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I live in MN. and have a woodmizer and have been asked to cut up 20 walnut logs. I do not want to work by the hour. What is a reasonable rate per board foot to charge. This is the first time I have been asked to custom saw.
.30 a bf if you do all the work, .25 if they offload
I charge .50 cents per bd ft. Size of logs is very important. With a bunch of 12 inch dia logs you will spend much more time handling loading, turning than you will sawing. Also what you are sawing from the logs is important too. I sawed twice for a landowner who paid by the hour instead of bd ft because we were sawing 6x6 posts from small logs. 1 cut from each face and we were done. Also make sure you expect to be compensated for objects in his logs which may cause blade damage.
What about using log scale and then using a $ per BF log scale? Because small logs take more work per BF, it is not wise to use the log scale. Plus, Schribner and Doyle underestimates the yield for smaller logs (under 20"), which means less money for the actual BF sawn when you are custom sawing.
Charging by the BF actually produced means you get a good return for large logs, but the harder work for small logs gives you a smaller return for your effort. So, maybe have two rates--one that is a little higher for logs under 14" and one for logs over 14".
Now, because walnut is so valuable, does it make sense to charge a little bit more per BF than if you were sawing soft maple? It does not cost you more to saw different species, but why should the log owner make a lot of money while you are just sneaking by?
How about making a deal where every fourth log is yours and you set the fourth log aside and saw what you can get after the customer leaves? Or maybe every fourth piece of lumber is yours when you saw all the logs?
Or maybe just give an estimate for doing the entire job, get paid in cash, and then do the best you can? This is how many trades work in the U.S. today...a quote for the entire job.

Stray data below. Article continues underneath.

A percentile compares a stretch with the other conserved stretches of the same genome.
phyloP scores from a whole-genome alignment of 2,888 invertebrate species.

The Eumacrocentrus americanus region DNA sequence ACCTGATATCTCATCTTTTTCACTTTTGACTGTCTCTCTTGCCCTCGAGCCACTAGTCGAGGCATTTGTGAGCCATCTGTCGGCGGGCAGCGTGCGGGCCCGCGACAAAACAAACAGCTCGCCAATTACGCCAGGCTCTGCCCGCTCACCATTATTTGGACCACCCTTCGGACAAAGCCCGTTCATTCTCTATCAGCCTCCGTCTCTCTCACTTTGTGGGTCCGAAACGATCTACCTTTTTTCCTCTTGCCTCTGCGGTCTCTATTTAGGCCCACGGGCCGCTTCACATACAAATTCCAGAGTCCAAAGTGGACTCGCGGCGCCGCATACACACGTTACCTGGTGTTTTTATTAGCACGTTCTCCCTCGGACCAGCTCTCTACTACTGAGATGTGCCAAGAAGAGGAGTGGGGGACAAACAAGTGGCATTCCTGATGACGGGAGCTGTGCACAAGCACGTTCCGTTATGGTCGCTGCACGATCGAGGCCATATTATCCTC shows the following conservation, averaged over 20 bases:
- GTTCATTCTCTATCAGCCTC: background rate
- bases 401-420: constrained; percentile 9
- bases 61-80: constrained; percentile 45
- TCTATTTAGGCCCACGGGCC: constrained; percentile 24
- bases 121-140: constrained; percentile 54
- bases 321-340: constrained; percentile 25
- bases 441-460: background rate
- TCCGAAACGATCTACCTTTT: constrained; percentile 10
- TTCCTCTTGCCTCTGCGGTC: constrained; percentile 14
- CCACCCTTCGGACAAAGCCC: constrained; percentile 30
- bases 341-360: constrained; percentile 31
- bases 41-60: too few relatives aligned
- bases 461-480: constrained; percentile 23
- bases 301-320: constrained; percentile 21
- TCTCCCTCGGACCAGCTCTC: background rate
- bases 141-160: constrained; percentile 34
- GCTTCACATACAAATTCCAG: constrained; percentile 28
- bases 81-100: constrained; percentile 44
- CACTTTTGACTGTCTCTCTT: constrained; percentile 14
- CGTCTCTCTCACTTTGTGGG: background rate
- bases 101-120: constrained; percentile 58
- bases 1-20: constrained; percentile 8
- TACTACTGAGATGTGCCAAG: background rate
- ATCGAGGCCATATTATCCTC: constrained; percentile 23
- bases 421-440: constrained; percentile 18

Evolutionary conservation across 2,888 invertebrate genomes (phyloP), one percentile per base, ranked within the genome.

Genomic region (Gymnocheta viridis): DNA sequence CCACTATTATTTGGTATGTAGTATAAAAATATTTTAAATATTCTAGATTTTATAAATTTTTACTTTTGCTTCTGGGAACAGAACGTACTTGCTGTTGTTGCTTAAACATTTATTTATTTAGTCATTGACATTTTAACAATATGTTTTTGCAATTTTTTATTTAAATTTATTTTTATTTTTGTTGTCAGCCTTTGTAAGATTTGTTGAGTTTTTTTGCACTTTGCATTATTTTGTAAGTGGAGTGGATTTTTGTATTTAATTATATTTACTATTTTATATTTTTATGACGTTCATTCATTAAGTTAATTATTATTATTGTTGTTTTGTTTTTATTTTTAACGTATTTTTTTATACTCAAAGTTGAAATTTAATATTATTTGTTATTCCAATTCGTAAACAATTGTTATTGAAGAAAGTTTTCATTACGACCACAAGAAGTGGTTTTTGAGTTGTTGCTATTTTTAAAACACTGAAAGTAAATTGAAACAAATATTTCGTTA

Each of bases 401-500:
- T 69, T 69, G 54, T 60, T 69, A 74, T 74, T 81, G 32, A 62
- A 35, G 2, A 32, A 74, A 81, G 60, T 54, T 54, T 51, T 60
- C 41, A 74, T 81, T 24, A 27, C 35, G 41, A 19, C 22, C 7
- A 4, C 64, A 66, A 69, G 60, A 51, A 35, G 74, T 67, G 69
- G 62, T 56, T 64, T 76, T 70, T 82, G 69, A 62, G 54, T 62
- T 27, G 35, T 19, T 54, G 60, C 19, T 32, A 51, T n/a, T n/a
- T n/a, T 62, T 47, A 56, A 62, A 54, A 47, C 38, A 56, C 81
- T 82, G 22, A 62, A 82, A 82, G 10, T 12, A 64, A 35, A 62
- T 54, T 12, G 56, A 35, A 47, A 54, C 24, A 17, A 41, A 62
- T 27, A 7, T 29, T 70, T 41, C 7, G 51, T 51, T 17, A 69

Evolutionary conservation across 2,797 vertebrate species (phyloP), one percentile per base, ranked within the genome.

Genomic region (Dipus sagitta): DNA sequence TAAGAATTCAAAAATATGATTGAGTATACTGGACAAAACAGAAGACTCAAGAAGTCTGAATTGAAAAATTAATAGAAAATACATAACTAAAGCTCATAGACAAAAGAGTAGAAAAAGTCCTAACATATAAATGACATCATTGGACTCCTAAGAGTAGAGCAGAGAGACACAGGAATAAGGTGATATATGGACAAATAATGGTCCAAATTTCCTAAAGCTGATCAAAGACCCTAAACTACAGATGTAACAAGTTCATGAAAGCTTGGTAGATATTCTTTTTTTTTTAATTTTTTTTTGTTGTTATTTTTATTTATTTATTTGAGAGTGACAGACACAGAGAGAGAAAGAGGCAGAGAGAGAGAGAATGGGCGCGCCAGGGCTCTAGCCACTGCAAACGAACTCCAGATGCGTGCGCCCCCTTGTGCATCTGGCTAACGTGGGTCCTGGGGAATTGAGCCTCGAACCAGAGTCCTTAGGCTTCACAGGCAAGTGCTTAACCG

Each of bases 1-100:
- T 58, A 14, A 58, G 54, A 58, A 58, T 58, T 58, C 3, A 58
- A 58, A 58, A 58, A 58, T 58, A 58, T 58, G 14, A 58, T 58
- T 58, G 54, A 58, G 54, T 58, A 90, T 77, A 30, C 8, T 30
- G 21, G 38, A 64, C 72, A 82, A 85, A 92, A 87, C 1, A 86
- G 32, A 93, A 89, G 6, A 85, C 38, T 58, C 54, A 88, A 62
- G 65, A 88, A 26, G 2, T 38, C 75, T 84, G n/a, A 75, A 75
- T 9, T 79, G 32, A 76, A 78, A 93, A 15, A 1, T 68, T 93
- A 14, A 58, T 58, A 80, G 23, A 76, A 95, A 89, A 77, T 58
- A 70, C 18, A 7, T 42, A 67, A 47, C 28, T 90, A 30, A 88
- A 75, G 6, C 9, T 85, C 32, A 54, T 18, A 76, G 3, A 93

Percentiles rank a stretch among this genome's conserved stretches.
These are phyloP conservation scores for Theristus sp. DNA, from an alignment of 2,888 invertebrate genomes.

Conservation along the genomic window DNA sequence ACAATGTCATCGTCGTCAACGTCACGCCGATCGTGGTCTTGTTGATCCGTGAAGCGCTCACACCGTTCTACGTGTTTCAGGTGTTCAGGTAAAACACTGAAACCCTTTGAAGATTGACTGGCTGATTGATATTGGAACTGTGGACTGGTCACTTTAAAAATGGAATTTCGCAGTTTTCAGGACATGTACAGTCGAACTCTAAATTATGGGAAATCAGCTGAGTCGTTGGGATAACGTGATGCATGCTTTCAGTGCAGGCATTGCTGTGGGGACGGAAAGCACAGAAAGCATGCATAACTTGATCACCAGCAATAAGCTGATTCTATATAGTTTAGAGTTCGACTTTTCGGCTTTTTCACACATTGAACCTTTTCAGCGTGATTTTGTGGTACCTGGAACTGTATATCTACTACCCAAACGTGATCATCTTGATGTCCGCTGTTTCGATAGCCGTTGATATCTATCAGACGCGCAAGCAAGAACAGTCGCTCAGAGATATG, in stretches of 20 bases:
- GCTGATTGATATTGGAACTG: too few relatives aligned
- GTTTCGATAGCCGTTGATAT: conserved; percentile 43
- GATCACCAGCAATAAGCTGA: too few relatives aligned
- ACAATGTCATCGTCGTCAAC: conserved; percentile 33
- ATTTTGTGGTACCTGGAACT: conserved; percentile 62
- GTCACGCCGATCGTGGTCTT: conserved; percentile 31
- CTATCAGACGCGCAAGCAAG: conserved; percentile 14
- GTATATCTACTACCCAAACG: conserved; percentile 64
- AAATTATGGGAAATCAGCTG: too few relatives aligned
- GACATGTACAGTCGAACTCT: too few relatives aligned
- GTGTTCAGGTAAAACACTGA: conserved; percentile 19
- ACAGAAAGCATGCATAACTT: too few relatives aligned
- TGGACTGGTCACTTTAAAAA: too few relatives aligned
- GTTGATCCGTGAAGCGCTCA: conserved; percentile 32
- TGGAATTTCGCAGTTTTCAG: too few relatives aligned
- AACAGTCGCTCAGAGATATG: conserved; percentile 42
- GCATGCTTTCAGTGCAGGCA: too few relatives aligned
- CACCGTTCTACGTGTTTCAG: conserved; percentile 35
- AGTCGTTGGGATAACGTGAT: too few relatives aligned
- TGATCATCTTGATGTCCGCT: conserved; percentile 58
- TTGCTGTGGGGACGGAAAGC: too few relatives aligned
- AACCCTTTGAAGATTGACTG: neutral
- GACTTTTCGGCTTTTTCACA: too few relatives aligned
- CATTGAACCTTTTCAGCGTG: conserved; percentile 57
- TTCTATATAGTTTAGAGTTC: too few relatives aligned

Bruce, Gene has the best idea but you have to refine it more. If you go with Steve, line the logs up a half mile down the road, make sure they are the widest that can fit through the throat of the saw. Rons service might make some people hesitant due to ether high cost per BF or labor. You have to get your labor costs paid or ? You know. Try marrying the labor and BF cost. $5/hr and 27¢BF under 14"x8', add 3¢ each 2". Example: 30¢BF 16"x8'. 14"x16', add 50¢hr. labor each 1/2log. Example: 14"x16' price 27¢BF and $6/hr labor. Just example numbers, I wouldn't know what would work in your area. This way neither party gets the short end of the stick. Ha ha just had to put that in there.
The first thing to consider is what it costs you to operate your mill. If you don't know then everything is just a guess.
Ken is on the right track. I charge hourly if less than 10" diameter or 6' long, otherwise by the BF. 4/4 is .50, 8/4 is .40 etc. (details on my website) - all species.
Pay yourself a living wage. If you compete on price and your competition paid off their mill 20 years ago, uses family help, and thinks, "we don't need no stinkin' insurance"; you'll go broke.
Some of your competition may not pay taxes or Social Security on their earnings, so they can charge less. So, to convince a potential customer of your value, you want to exude quality. One way is to make sure your operation is neat and not trash covered. If you have a phone, make sure that the message exudes quality and professionalism; also return calls ASAP. Another is to have a brochure and business cards that exude quality and value. A nice sign could be helpful. You might even consider a name for your operation that implies quality. You might also want to have an LLC to show professionalism and also to possibly protect your home and other similar assets.